Beyond the problems with the obstacles, the complaints about the way that the event is organized – or more accurately stated, disorganized – are frequent, and seem to pop up from location to location.

Starting lines aren’t posted until moments before the race, and the first group often doesn’t begin until several minutes after the official start time. The delayed start would be forgivable if not for the fact that the races that follow have been allowed to start at their scheduled time, resulting in bunching up and lines at obstacles.

This is particularly where races have been so poorly marked that entire waves of runners have run off course for half a mile, and then crossed through a neighboring yard to get back on track.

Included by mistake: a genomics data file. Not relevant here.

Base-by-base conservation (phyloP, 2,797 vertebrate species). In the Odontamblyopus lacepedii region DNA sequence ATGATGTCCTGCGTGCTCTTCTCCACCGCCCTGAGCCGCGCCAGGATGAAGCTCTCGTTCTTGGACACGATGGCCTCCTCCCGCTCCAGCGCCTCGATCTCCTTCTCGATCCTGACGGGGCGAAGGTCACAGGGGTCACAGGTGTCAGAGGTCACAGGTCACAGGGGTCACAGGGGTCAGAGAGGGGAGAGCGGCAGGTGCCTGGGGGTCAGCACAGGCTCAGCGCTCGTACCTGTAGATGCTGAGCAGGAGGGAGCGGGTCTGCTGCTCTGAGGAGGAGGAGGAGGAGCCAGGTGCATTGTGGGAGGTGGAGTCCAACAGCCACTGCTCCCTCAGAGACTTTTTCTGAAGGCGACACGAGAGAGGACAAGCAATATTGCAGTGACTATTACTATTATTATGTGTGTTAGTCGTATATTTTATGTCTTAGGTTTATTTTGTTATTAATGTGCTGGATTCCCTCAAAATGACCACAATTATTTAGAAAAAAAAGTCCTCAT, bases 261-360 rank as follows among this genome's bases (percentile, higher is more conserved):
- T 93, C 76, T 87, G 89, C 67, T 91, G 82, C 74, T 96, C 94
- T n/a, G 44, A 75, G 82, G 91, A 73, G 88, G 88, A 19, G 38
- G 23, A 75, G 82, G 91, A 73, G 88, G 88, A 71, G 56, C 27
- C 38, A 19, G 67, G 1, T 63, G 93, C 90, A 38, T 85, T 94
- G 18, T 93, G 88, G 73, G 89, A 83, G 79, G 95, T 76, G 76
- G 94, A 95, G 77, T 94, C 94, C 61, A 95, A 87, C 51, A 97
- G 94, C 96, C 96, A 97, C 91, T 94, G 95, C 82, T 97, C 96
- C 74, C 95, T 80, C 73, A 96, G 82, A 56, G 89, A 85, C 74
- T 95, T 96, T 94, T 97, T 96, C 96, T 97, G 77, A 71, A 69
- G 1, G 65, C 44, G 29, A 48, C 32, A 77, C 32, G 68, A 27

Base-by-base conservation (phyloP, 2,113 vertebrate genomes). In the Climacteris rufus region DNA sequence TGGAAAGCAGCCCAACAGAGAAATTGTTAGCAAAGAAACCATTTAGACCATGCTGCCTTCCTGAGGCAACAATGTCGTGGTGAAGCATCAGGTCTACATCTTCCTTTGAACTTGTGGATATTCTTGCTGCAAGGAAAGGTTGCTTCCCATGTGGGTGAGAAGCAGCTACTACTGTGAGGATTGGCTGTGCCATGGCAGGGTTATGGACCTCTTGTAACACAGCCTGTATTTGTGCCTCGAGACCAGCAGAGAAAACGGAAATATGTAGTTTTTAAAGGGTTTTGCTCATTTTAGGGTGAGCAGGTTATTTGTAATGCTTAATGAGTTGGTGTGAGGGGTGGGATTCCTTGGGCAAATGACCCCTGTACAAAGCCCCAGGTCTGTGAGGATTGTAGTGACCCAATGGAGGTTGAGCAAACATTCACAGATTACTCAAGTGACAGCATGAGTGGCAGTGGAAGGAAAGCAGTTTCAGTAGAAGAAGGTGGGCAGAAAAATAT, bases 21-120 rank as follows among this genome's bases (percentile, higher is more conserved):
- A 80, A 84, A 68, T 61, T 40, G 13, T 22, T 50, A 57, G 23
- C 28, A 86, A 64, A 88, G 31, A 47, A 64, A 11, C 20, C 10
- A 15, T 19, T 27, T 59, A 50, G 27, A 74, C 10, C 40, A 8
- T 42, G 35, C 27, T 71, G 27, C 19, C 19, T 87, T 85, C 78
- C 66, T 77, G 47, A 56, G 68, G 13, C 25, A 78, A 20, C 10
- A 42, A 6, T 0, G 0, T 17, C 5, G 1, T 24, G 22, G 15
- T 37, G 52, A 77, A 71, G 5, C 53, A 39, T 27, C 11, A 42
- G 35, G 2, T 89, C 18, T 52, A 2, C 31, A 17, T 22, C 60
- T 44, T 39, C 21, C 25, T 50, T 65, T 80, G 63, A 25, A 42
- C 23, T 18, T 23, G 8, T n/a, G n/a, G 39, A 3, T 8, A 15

After waiting a good 5 minutes and barely advancing, we opted to skip this obstacle. Call us cheaters, call us rebels. It didn’t matter because they didn’t even time the race – something some racers took issue with as well. –Lori

Participants have reported concerns about safety – there have been comments about a notable lack of attention paid at some water crossings, no evidence of walkie-talkies to report injuries mid-course, a lack of water stations on the 15K trail, and even insufficient water in a mud hole that led several runners to report the event to the Better Business Bureau.

fitness2xtreme-images-rebel-race-barbie-doll-completion-medallionMore petty but still importantly, complaints have been lodged about the lack of supervision of the gear storage area, the demand for proof of age at the beer stand despite the racer’s age being posted on their race bib, a cheap white tee shirt as race gear, and lots of complaints about the finishers’ medal, which has been described as appropriate for a Barbie doll (see picture when compared to Warrior Dash medal to see what we mean).